Assembly and peaceful protests are justified; violence and destruction must be rejectedThe violent actions that occurred in Milwaukee this past weekend, in response to a death of a citizen at the hands of a police officer, were not justified. Violence is never a proper way to demand justice, and what happened this weekend won’t produce positive outcomes.
I say this as someone who is sympathetic and supportive of the cause of the Black Lives Matter movement. I believe there exists systemic racism in our society, and that Milwaukee in particular has many related problems that need to be dealt with. City and county leaders, as well as leadership at the state level, need to address the problems of racial disparity in Milwaukee (and frankly, in the rest of the state also), both economically and with regards to equal protection under the law.
I also believe that some officers’ actions need to be examined, and that while the vast majority of police officers act with the community’s best interests at heart, there are a few officers who serve with prejudice in their minds. I do not know if this is the case in this situation. But I do believe that the investigation into the officer shooting that led to the violence should carry on, unimpeded, with transparency given at every opportunity that allows it.
Officers need to be held accountable whenever their jobs require them to end the life of another person. We are fortunate that state law mandates an outside, independent investigation to occur whenever this happens.
And the community can protest the actions of these officers, too, even while an investigation is ongoing. They can demand quick answers to their questions, accountability, and should rightly assemble themselves as they attempted to do on Saturday and Sunday evenings this past weekend. But again -- the actions of a few in those crowds are not justified at all. Violence and destruction of property moves the conversation backward, and leads to little progress toward the intended goals of those assembled peacefully.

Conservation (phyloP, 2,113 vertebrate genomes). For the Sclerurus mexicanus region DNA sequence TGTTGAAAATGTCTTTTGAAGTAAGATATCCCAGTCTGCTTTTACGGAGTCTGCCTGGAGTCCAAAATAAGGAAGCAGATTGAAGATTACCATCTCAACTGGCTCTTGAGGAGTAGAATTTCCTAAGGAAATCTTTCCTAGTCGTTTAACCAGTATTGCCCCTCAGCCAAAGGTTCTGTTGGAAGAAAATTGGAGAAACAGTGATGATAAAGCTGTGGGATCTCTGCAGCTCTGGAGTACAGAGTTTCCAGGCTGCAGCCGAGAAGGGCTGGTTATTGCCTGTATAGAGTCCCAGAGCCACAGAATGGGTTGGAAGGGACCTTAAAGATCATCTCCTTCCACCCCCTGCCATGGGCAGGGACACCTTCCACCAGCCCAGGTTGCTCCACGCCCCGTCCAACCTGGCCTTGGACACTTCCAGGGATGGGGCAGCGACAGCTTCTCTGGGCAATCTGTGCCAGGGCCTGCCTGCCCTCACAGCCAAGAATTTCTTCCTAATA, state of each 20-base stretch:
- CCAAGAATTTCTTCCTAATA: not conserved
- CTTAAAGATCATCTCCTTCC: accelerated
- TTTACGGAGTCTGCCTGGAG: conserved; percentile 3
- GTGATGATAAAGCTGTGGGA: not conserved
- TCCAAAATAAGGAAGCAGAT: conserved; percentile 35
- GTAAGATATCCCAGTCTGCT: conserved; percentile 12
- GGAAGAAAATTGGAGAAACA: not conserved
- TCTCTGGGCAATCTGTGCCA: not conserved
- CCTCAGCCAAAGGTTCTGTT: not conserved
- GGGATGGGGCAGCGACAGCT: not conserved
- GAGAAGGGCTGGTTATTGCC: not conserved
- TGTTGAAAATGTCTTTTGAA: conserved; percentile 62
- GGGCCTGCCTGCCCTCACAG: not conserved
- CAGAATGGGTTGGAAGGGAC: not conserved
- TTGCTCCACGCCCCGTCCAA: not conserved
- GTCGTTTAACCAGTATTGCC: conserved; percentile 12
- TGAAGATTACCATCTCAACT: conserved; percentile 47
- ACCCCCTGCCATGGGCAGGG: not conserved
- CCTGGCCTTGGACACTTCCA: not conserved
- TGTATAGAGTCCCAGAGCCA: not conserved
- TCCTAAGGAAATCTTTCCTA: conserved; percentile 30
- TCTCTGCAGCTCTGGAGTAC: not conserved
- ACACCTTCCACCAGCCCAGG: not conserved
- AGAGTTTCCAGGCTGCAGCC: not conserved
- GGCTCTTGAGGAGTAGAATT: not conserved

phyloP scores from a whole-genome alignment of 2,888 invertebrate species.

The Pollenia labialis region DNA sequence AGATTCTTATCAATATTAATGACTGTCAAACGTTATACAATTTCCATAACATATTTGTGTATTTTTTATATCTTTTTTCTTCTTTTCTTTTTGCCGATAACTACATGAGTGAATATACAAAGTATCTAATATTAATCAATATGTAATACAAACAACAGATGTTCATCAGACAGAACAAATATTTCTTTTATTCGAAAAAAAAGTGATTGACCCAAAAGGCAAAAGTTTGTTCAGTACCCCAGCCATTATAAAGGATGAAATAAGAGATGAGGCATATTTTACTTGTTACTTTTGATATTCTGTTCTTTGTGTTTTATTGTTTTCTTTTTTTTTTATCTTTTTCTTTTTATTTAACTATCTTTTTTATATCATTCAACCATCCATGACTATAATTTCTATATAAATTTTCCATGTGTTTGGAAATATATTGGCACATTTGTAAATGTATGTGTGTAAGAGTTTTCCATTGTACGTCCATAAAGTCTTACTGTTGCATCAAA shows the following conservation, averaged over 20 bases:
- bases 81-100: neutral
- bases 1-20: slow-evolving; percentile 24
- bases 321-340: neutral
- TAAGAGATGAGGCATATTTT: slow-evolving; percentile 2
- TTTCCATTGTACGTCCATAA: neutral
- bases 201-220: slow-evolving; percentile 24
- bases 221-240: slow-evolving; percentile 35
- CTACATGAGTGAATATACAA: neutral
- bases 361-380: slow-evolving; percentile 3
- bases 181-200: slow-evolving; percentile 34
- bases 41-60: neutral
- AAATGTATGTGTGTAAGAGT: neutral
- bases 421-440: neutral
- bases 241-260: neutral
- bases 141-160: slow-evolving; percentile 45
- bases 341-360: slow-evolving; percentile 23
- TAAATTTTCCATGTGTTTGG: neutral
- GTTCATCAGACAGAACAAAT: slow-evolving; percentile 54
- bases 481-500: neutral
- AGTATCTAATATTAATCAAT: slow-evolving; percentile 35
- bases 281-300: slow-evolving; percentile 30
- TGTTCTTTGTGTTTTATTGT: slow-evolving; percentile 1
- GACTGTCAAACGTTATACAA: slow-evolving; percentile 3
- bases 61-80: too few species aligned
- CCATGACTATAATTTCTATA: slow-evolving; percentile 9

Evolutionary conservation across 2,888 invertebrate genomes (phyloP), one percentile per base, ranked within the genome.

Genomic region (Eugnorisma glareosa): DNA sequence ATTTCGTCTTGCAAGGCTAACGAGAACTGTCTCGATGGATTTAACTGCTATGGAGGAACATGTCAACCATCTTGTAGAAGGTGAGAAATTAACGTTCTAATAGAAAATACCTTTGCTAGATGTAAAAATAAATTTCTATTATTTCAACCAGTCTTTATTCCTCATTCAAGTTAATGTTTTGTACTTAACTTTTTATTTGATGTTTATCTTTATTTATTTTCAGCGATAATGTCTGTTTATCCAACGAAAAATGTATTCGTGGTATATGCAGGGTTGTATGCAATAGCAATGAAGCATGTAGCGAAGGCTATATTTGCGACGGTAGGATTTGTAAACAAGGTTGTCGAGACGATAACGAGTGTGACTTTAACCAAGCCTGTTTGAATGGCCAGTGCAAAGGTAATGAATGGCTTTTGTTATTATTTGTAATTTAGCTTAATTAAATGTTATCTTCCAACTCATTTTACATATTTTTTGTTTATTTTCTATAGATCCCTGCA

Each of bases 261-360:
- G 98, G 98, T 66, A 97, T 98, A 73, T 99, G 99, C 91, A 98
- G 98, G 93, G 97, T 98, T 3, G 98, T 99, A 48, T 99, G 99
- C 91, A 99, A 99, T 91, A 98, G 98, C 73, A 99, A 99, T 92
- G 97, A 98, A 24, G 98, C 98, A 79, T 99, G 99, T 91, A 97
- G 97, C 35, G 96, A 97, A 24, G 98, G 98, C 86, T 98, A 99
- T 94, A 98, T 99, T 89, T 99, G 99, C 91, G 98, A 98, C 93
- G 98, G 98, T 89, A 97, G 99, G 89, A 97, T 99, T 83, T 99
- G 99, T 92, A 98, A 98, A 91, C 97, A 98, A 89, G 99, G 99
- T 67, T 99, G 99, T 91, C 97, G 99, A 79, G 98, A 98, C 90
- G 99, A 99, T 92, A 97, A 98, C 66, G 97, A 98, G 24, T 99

I was so heartbroken Sunday morning when I read about the events in Milwaukee. I consider the city my second home -- I went to the University of Wisconsin-Milwaukee, volunteered in some of the harder hit neighborhoods, and did my best to experience the city as fully as I could.
With that being said, I cannot pretend that I fully understand the heartache that this family, or that this community, felt when they heard about one of their family members being shot dead by an officer of the law. I’m a white male, and my demographic privilege entitles me with a different perspective that cannot begin to fathom what members of these communities are going through either.
I must again state my unequivocal opposition to violence as a response to violence. It is an endless cycle if we choose that route, and we cannot allow it to be an acceptable form of protest.
I was inspired to listen to a speech of Dr. Martin Luther King, Jr.’s yesterday after hearing of the events that unfolded. I chose his Nobel Peace Prize lecture speech, “The Quest for Peace and Justice,” in which the Civil Rights icon argues for a nonviolent fight for justice.
In the middle of the speech, MLK states that he similarly abhors violence as a means to achieve an end: (emphases in bold mine)
Violence as a way of achieving racial justice is both impractical and immoral. I am not unmindful of the fact that violence often brings about momentary results. Nations have frequently won their independence in battle. But in spite of temporary victories, violence never brings permanent peace. It solves no social problem: it merely creates new and more complicated ones.
Violence is impractical because it is a descending spiral ending in destruction for all. It is immoral because it seeks to humiliate the opponent rather than win his understanding: it seeks to annihilate rather than convert. Violence is immoral because it thrives on hatred rather than love. It destroys community and makes brotherhood impossible. It leaves society in monologue rather than dialogue. Violence ends up defeating itself. It creates bitterness in the survivors and brutality in the destroyers.The community is well within their rights to take to the streets, to voice their dissatisfaction with how they are treated by law enforcement in their communities, and to bring to the forefront the issues of poverty, unemployment, and unequal treatment in society that they experience on a regular basis. Those few individuals among them, however, who chose a violent means to express their anger and frustration, need to understand that they do their movement no favors by continuing the promulgation of violence.
I am only too well aware of the human weaknesses and failures which exist, the doubts about the efficacy of nonviolence, and the open advocacy of violence by some. But I am still convinced that nonviolence is both the most practically sound and morally excellent way to grapple with the age-old problem of racial injustice.